First Pyramid, 311 Ark. at 319, 843 S.W.2d at 845 (quoting Wilson v. GECAL, 311 Ark. 84, 841 S.W.2d 619 (1992) (citations omitted)). In their Complaint, Plaintiffs assert that they reasonably and justifiably relied on Defendant's representations that they had received all they were entitled to recover under their policies. They allege that Defendant had a duty to disclose to Plaintiffs that they were entitled to recover the full cost of labor necessary to repair or replace their property. While the Plaintiffs have pled that the Defendant's actions were dishonest, there is no allegation in the Complaint of anything that was so "furtively planned and secretly executed" that would prevent the Plaintiffs from discovering the cause of action within the limitations period because it was "perpetrated in a way that it conceals itself." Therefore, the Plaintiffs fail to show by a preponderance of the evidence that their allegations rise to the level of fraud required to toll the statute of limitations in Arkansas.

Alternatively, Plaintiffs' allegations are insufficient to toll the statue of limitations because they fail to allege when and how the fraud was discovered. "Fraud suspends the running of the statute of limitations... until the party having the cause of action discovers the fraud or should have discovered it by the exercise of reasonable diligence." Martin v. Arthur, 3 S.W.3d 684, 687 (Ark. 1999) (quotation omitted). Part of the Plaintiffs' burden is to show that they could not, with the exercise of reasonable diligence, have discovered the alleged unlawful conduct earlier, as well as affirmatively plead when and how the fraud was discovered. See Summerhill, 637 F.3d at 880-81 (citing Wood v. Carpenter, 101 U.S. 135, 140-41 (1879) ("If the plaintiff made any particular discovery, it should be stated when it was made, what it was, how it was made, and why it was not made sooner.... The circumstances of the discovery must be fully stated and proved, and the delay which has occurred must be shown to be consistent with the requisite diligence.")).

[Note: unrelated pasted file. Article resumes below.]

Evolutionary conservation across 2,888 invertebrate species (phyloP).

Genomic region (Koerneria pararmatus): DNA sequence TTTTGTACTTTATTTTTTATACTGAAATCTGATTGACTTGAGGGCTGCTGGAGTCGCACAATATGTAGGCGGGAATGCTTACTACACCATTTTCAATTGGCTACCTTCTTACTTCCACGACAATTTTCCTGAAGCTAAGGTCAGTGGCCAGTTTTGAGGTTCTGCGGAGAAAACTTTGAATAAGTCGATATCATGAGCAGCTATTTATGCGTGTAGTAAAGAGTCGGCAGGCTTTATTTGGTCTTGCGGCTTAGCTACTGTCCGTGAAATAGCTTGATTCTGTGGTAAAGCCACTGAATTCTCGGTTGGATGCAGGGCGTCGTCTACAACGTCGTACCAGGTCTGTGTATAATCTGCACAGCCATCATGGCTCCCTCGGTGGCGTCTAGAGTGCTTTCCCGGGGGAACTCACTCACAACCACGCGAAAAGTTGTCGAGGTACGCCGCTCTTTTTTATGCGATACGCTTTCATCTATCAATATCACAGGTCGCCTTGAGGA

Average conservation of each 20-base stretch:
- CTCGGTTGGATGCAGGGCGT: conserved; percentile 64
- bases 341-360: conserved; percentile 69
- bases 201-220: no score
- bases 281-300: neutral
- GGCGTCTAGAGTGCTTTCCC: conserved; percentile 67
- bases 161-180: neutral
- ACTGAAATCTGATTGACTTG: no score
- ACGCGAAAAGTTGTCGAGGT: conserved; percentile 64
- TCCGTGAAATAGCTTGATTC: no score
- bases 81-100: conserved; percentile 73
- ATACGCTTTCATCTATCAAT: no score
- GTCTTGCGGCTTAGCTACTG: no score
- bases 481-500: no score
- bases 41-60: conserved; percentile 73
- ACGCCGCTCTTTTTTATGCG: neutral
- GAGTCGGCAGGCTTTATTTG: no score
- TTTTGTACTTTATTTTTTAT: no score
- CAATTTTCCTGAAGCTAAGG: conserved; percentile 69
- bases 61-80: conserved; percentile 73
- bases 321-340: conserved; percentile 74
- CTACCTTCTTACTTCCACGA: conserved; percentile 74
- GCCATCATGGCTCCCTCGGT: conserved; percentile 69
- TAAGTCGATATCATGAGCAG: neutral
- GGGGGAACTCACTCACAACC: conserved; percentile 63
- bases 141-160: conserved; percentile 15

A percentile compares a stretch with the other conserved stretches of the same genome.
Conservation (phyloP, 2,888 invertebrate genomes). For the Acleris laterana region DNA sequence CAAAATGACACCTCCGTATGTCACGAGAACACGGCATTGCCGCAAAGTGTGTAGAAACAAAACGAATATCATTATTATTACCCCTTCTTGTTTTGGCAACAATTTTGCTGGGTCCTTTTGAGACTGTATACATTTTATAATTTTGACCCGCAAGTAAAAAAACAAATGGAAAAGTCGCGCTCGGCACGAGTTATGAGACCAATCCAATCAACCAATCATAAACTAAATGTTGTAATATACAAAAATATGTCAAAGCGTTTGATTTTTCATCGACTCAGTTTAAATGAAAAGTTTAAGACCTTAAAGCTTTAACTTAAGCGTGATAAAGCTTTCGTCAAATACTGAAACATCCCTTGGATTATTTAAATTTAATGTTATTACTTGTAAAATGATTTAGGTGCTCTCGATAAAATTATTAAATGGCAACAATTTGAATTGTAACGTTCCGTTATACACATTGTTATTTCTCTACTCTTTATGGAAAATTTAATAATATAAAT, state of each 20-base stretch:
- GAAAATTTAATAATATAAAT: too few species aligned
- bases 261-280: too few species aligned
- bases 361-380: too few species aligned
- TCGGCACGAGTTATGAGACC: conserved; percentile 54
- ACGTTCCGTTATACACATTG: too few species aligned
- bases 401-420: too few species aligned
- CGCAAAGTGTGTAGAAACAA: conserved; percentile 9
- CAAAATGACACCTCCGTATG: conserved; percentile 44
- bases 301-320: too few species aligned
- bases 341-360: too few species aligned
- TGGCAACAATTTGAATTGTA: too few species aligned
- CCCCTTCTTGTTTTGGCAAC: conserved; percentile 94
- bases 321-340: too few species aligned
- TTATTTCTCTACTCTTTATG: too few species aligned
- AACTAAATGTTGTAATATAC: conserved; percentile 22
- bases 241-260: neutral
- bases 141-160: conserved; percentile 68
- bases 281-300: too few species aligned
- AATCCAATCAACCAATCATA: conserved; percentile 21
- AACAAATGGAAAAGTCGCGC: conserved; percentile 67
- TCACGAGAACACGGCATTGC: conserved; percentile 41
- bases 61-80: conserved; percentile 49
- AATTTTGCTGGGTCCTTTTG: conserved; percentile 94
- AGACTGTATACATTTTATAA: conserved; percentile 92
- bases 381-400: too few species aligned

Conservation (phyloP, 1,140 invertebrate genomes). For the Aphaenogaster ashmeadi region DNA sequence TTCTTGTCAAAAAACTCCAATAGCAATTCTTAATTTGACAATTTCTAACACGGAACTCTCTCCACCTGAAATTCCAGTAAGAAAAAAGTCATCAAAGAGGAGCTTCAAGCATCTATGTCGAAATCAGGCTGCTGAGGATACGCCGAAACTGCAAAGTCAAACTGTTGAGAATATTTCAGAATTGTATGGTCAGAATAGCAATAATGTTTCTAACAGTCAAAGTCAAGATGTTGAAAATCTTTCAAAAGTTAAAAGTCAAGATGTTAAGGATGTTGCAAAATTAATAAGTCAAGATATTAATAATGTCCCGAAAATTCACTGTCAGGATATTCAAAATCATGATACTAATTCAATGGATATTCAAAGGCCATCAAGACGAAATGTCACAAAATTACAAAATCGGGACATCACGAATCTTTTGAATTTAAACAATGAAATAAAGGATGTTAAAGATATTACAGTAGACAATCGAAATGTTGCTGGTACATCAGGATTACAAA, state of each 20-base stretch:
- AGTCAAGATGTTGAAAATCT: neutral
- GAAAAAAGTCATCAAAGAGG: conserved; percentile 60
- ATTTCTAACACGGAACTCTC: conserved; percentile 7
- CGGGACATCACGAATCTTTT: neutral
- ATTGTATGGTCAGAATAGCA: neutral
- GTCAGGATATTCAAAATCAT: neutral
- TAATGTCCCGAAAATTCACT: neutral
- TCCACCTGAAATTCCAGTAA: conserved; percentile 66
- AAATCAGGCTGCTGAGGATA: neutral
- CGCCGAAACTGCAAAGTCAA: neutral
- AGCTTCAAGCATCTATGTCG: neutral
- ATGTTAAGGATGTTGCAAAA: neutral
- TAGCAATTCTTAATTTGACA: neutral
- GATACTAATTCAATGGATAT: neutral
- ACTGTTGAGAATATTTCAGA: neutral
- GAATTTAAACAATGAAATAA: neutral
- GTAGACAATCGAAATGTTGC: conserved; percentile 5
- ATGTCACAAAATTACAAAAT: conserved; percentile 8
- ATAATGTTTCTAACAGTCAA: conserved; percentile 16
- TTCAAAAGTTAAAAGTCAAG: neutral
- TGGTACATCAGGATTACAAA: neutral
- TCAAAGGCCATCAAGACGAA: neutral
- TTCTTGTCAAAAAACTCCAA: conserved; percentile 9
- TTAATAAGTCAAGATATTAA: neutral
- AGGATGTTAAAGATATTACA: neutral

Plaintiffs' conclusory allegation that "[b]ecause of Defendant's actions, Plaintiffs and other Class Members could not have known they had been underpaid on their claims through the exercise of due diligence" does not reveal why they could not discover the fraud, when it was discovered, or the manner by which it was discovered. There is no demonstration of why the exercise of diligence would not have revealed the fraud within the limitations period. In fact, Plaintiffs allege that it is consistent with "longstanding legal principles[] that materials are subject to depreciation while labor is not." (ECF No. 3 ¶17). Additionally, by failing to allege when and how they discovered Farmer's alleged fraud, Plaintiffs have failed to plead sufficient facts to demonstrate that fraudulent concealment would toll the time period sufficiently to save their otherwise time-barred claims. See Summerhill, 637 F.3d at 880-81; 51 Am. ...